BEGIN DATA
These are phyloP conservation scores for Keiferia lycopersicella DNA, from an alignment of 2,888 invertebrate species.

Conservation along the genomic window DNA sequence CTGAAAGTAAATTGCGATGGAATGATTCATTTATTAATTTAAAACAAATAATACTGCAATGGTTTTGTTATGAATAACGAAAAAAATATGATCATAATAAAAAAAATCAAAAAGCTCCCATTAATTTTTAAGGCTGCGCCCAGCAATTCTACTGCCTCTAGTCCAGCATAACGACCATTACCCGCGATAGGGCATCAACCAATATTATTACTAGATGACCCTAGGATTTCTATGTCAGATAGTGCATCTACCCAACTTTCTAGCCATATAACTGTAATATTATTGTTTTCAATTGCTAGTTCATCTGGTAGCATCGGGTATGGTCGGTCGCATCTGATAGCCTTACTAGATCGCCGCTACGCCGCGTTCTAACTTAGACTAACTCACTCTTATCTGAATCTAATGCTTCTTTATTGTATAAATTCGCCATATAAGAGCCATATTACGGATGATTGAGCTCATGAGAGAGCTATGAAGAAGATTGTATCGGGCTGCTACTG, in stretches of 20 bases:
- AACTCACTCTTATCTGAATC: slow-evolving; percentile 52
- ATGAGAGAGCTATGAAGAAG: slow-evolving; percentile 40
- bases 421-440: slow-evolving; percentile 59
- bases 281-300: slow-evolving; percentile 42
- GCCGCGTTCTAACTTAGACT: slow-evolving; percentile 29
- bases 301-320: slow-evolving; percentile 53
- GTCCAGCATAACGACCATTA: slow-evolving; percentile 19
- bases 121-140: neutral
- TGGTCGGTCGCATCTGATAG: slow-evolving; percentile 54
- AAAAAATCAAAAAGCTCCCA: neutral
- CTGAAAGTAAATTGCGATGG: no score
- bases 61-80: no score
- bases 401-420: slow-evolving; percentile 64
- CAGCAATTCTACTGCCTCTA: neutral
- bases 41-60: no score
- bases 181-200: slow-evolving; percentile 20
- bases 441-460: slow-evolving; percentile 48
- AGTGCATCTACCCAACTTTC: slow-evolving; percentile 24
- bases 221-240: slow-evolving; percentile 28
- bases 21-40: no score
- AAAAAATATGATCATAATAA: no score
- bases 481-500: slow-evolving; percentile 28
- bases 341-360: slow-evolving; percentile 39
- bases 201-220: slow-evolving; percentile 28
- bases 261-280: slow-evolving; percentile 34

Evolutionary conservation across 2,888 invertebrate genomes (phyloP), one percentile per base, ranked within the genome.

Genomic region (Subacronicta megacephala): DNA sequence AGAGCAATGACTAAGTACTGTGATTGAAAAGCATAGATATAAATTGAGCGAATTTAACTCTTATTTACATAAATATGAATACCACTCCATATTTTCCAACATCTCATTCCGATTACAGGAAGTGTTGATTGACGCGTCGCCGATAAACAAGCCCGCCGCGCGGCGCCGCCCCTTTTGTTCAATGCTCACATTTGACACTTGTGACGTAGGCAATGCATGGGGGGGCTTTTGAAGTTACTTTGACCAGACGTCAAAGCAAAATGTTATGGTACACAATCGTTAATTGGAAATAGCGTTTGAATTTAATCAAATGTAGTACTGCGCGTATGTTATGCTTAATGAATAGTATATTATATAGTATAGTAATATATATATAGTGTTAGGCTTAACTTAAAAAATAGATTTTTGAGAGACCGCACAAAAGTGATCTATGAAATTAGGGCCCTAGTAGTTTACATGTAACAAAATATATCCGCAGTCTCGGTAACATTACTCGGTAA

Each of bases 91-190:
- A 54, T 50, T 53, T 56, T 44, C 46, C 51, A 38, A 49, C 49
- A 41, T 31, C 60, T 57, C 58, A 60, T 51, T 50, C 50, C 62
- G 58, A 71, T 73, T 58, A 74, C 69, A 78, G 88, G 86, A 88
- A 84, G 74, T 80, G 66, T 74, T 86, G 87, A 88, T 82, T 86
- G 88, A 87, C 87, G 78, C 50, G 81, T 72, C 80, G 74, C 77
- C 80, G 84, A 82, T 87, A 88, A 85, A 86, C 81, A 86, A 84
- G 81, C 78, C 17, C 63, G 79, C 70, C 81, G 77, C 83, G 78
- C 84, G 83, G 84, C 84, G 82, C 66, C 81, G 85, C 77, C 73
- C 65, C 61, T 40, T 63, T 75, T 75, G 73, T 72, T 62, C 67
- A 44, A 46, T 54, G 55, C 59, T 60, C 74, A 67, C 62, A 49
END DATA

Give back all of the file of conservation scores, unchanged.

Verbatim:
These are phyloP conservation scores for Keiferia lycopersicella DNA, from an alignment of 2,888 invertebrate species.

Conservation along the genomic window DNA sequence CTGAAAGTAAATTGCGATGGAATGATTCATTTATTAATTTAAAACAAATAATACTGCAATGGTTTTGTTATGAATAACGAAAAAAATATGATCATAATAAAAAAAATCAAAAAGCTCCCATTAATTTTTAAGGCTGCGCCCAGCAATTCTACTGCCTCTAGTCCAGCATAACGACCATTACCCGCGATAGGGCATCAACCAATATTATTACTAGATGACCCTAGGATTTCTATGTCAGATAGTGCATCTACCCAACTTTCTAGCCATATAACTGTAATATTATTGTTTTCAATTGCTAGTTCATCTGGTAGCATCGGGTATGGTCGGTCGCATCTGATAGCCTTACTAGATCGCCGCTACGCCGCGTTCTAACTTAGACTAACTCACTCTTATCTGAATCTAATGCTTCTTTATTGTATAAATTCGCCATATAAGAGCCATATTACGGATGATTGAGCTCATGAGAGAGCTATGAAGAAGATTGTATCGGGCTGCTACTG, in stretches of 20 bases:
- AACTCACTCTTATCTGAATC: slow-evolving; percentile 52
- ATGAGAGAGCTATGAAGAAG: slow-evolving; percentile 40
- bases 421-440: slow-evolving; percentile 59
- bases 281-300: slow-evolving; percentile 42
- GCCGCGTTCTAACTTAGACT: slow-evolving; percentile 29
- bases 301-320: slow-evolving; percentile 53
- GTCCAGCATAACGACCATTA: slow-evolving; percentile 19
- bases 121-140: neutral
- TGGTCGGTCGCATCTGATAG: slow-evolving; percentile 54
- AAAAAATCAAAAAGCTCCCA: neutral
- CTGAAAGTAAATTGCGATGG: no score
- bases 61-80: no score
- bases 401-420: slow-evolving; percentile 64
- CAGCAATTCTACTGCCTCTA: neutral
- bases 41-60: no score
- bases 181-200: slow-evolving; percentile 20
- bases 441-460: slow-evolving; percentile 48
- AGTGCATCTACCCAACTTTC: slow-evolving; percentile 24
- bases 221-240: slow-evolving; percentile 28
- bases 21-40: no score
- AAAAAATATGATCATAATAA: no score
- bases 481-500: slow-evolving; percentile 28
- bases 341-360: slow-evolving; percentile 39
- bases 201-220: slow-evolving; percentile 28
- bases 261-280: slow-evolving; percentile 34

Evolutionary conservation across 2,888 invertebrate genomes (phyloP), one percentile per base, ranked within the genome.

Genomic region (Subacronicta megacephala): DNA sequence AGAGCAATGACTAAGTACTGTGATTGAAAAGCATAGATATAAATTGAGCGAATTTAACTCTTATTTACATAAATATGAATACCACTCCATATTTTCCAACATCTCATTCCGATTACAGGAAGTGTTGATTGACGCGTCGCCGATAAACAAGCCCGCCGCGCGGCGCCGCCCCTTTTGTTCAATGCTCACATTTGACACTTGTGACGTAGGCAATGCATGGGGGGGCTTTTGAAGTTACTTTGACCAGACGTCAAAGCAAAATGTTATGGTACACAATCGTTAATTGGAAATAGCGTTTGAATTTAATCAAATGTAGTACTGCGCGTATGTTATGCTTAATGAATAGTATATTATATAGTATAGTAATATATATATAGTGTTAGGCTTAACTTAAAAAATAGATTTTTGAGAGACCGCACAAAAGTGATCTATGAAATTAGGGCCCTAGTAGTTTACATGTAACAAAATATATCCGCAGTCTCGGTAACATTACTCGGTAA

Each of bases 91-190:
- A 54, T 50, T 53, T 56, T 44, C 46, C 51, A 38, A 49, C 49
- A 41, T 31, C 60, T 57, C 58, A 60, T 51, T 50, C 50, C 62
- G 58, A 71, T 73, T 58, A 74, C 69, A 78, G 88, G 86, A 88
- A 84, G 74, T 80, G 66, T 74, T 86, G 87, A 88, T 82, T 86
- G 88, A 87, C 87, G 78, C 50, G 81, T 72, C 80, G 74, C 77
- C 80, G 84, A 82, T 87, A 88, A 85, A 86, C 81, A 86, A 84
- G 81, C 78, C 17, C 63, G 79, C 70, C 81, G 77, C 83, G 78
- C 84, G 83, G 84, C 84, G 82, C 66, C 81, G 85, C 77, C 73
- C 65, C 61, T 40, T 63, T 75, T 75, G 73, T 72, T 62, C 67
- A 44, A 46, T 54, G 55, C 59, T 60, C 74, A 67, C 62, A 49